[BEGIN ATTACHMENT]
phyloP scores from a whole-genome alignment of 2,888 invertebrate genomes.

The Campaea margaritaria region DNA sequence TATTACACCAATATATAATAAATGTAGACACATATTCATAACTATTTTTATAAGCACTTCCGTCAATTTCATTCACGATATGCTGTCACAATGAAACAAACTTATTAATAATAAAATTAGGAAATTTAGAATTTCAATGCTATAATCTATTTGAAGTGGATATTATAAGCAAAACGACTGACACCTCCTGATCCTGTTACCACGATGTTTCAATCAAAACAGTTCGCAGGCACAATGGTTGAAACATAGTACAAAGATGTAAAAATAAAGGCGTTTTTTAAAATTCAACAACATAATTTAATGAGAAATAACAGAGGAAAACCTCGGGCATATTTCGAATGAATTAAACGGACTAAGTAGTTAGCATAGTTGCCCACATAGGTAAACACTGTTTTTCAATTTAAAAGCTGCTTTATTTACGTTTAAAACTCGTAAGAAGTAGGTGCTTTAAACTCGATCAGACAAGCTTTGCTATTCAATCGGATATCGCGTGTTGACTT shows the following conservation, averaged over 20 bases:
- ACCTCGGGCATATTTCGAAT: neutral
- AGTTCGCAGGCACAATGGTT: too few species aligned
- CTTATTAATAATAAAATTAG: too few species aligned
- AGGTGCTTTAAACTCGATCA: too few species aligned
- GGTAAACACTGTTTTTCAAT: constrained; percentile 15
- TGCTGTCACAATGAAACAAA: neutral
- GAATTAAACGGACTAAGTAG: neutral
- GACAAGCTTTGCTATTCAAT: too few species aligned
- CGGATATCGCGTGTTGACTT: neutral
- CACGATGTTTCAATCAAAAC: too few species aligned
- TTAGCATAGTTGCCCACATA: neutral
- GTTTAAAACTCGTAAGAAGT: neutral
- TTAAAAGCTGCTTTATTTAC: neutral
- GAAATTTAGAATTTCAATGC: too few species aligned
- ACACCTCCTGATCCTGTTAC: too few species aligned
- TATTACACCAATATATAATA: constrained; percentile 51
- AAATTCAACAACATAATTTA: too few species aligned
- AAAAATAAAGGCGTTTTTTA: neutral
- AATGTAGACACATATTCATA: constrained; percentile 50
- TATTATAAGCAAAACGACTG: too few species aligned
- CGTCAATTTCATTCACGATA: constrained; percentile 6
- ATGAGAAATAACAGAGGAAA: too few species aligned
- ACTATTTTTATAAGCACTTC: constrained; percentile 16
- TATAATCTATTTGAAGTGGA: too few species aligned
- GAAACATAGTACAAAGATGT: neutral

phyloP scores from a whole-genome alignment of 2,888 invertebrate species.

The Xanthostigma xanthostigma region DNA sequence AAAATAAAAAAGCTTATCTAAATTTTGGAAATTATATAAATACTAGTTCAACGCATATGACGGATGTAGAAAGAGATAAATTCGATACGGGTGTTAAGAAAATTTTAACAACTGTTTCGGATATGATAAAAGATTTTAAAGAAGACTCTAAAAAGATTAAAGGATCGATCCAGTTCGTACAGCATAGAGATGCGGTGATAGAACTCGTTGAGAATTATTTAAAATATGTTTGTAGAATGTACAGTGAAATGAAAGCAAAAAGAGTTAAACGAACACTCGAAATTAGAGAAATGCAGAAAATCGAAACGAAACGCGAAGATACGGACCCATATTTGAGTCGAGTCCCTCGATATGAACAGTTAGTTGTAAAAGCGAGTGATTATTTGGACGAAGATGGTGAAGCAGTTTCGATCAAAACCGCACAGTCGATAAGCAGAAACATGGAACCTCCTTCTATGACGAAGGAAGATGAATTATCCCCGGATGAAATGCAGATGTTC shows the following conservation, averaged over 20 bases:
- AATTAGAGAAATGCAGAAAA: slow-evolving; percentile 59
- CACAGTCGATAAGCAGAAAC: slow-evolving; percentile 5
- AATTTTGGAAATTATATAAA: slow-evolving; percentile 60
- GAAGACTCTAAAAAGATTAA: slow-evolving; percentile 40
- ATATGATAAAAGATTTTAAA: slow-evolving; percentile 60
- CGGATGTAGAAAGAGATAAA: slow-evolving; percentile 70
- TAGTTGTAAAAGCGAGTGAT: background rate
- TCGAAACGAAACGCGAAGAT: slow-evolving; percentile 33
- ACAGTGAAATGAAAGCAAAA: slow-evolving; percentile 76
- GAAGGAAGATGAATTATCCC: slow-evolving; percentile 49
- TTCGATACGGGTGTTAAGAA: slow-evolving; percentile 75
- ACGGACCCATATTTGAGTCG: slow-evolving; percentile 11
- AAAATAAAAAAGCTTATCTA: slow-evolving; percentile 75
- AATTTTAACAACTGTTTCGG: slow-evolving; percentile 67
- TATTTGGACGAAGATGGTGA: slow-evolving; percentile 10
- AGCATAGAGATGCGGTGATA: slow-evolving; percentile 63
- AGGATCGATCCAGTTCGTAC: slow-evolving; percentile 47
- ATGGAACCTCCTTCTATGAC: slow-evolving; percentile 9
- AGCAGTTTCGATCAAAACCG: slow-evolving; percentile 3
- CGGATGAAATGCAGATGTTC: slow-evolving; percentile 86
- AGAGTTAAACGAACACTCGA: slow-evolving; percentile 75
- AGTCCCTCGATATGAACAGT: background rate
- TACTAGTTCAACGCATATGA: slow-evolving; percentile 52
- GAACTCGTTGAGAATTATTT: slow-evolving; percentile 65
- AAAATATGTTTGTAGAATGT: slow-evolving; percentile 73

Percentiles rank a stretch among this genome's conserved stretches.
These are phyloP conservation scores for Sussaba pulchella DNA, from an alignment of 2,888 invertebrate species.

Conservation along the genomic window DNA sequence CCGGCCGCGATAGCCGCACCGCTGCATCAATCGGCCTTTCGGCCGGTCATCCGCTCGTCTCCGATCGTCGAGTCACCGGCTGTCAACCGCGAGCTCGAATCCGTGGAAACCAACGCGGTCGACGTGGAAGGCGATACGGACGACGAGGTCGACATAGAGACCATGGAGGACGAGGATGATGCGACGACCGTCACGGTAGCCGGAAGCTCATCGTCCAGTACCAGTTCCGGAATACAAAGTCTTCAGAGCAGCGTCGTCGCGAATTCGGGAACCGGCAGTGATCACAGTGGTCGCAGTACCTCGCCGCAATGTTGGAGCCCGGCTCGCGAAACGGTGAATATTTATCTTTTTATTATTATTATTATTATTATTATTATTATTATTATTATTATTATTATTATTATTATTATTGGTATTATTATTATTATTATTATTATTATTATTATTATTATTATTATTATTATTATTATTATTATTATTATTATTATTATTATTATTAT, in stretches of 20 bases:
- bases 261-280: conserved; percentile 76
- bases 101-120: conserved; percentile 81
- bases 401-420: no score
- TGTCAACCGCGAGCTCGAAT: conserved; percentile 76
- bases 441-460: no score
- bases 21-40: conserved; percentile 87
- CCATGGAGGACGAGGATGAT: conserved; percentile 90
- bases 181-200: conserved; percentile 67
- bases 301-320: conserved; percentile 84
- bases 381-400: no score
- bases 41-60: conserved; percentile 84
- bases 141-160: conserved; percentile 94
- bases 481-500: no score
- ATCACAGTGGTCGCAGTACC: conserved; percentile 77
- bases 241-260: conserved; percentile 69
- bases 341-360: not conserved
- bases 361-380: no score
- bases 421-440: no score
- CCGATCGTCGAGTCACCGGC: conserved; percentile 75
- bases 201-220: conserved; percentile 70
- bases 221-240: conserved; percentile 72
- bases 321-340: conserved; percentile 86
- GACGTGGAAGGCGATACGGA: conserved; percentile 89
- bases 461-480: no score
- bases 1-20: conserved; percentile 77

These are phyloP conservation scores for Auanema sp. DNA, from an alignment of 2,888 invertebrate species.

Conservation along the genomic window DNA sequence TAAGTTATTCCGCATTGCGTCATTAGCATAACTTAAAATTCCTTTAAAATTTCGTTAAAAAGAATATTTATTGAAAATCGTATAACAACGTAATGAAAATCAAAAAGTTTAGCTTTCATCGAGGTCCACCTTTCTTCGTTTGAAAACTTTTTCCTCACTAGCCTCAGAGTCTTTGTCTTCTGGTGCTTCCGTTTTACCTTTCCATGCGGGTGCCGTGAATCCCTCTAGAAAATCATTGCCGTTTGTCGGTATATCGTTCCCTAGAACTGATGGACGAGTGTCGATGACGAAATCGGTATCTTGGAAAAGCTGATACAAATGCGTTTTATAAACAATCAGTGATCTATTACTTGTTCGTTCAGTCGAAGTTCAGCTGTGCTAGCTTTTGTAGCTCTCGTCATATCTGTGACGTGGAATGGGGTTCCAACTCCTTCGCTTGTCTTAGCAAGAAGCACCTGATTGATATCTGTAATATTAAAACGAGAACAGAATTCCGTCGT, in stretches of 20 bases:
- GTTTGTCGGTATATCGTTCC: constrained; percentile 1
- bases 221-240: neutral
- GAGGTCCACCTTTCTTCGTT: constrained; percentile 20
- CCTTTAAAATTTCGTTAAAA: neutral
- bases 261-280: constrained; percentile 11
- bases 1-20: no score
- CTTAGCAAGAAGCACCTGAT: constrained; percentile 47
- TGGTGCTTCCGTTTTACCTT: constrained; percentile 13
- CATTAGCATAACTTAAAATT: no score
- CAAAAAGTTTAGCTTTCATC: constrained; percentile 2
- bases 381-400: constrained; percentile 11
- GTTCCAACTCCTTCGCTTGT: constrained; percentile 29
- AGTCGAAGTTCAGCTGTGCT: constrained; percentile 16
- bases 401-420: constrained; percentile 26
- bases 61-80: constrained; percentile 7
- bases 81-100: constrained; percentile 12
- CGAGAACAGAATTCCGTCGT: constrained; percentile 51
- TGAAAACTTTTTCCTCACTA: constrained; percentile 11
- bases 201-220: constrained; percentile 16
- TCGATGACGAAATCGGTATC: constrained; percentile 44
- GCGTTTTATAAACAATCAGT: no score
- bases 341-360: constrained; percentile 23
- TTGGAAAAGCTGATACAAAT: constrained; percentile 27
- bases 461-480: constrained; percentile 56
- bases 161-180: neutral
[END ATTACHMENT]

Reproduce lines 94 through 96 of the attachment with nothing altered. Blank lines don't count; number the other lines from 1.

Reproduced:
- CAAAAAGTTTAGCTTTCATC: constrained; percentile 2
- bases 381-400: constrained; percentile 11
- GTTCCAACTCCTTCGCTTGT: constrained; percentile 29